Sunday, February 22, 2009


Post your views in the comments.


Steve said...

Let me see if I can stir the pot...

On Feb 22, 2009, at 1:25 AM, Caroline Flournoy wrote:
"...the obvious implications (that human life has no meaning beyond itself) to which the ID/Creationism crowd are reacting. It would be better, at least in the sense that we'd be arguing more openly, if all the various 'sides' would cop to the stake they have in it, instead of fighting these proxy battles about semantics ('Complex Specified Information', and so on) or mechanistic trivia (mutation rates, 'irreducible complexity', and so on)."

So you are saying that there is a religious motive/bias at work cloaked by "trivia" like irreducible complexity, etc.?!

Are you arguing for bringing religion into the debate? In the debates I have viewed, it is the evolutionist who brings up religion... in relation to his opponent. Most creationists hold that in a scientific forum you should stick to issues of science, regardless of one's religious convictions.

Intelligent design has been labeled by critics as a cloak for creationism and religion, which seems to be your position. Neither science nor ID can prove the existence of God, and ID makes no pretensions to address the subject. Many ID proponents are agnostic. Demski as a chemical evolutionist certainly had no religious ax to grind - on the contrary, he was looking for a resolution to his origin of life theory, which, he dryly notes, no one else has ever criticized. (It is true that the implications of ID later led him into philosophy.) One of the best cases in point is atheist Richard Dawkins, who turns out himself to be a closet ID proponent. Asked why evolution has been unable to account for the origin of life, he suggested the possibly that aliens implanted life on earth.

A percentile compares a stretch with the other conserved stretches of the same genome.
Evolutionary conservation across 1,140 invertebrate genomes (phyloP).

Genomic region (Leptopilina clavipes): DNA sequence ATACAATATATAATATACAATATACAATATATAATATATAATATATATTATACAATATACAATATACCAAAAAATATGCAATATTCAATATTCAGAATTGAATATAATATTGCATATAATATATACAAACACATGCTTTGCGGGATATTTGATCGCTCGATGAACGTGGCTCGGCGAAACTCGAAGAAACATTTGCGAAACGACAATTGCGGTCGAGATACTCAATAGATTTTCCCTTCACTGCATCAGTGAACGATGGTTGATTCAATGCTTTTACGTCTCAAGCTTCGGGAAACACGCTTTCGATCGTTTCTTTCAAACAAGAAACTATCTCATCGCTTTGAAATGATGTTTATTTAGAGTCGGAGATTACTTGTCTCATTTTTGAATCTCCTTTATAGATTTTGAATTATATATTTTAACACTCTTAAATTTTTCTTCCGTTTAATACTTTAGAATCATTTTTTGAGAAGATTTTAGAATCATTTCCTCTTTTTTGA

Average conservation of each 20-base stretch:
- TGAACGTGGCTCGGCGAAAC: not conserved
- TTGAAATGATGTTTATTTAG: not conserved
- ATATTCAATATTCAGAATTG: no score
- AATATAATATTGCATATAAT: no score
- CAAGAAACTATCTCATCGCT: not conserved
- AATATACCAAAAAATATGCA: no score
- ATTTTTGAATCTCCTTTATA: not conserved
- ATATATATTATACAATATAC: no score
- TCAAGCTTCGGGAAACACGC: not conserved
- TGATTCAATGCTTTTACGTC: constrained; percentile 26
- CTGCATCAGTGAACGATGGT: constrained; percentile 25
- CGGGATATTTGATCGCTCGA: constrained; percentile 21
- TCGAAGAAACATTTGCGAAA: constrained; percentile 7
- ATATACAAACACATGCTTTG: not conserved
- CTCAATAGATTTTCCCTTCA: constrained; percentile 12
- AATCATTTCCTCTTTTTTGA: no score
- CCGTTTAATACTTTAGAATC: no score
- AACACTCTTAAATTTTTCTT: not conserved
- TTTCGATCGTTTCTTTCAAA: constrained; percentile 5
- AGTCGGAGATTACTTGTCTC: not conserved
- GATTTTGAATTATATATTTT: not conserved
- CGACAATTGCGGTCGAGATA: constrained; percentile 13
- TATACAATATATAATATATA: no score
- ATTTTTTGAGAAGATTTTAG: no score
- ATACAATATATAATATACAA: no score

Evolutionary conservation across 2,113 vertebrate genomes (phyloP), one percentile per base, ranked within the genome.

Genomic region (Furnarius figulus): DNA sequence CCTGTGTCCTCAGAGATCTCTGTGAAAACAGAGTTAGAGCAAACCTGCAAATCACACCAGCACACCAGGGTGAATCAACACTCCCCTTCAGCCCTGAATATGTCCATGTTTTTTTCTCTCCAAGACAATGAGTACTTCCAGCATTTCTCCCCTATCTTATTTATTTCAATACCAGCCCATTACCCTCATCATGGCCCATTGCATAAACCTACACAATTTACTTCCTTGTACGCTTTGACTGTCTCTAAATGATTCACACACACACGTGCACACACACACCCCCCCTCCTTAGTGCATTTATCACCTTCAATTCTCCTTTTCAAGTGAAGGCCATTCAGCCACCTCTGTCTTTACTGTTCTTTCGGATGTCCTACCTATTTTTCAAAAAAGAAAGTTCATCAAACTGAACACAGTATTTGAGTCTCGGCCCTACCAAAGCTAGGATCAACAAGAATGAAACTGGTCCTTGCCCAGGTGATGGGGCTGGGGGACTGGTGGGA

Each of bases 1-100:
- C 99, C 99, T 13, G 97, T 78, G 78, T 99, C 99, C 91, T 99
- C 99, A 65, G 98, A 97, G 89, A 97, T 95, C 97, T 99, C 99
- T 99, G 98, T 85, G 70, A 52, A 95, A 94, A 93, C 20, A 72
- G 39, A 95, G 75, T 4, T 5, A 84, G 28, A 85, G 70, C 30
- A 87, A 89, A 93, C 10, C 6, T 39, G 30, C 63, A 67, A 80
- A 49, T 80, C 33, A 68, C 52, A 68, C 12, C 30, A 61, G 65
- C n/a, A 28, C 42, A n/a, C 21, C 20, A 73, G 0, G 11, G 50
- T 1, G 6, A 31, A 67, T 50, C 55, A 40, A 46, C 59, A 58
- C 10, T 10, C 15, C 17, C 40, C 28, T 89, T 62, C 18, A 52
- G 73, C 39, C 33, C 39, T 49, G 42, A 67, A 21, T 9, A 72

I agree that preferences sometimes inform our science, but they shouldn't. I'm surprised that you would argue for muddying the waters. Getting into subjective motives, competence of the scientist, etc. rather than addressing the scientific issues raised seems to be a ruse that reveals the weakness of the scientific case.

Nicole said...

This seems to be dead, but I ramble on anyway...

Jim Apple said...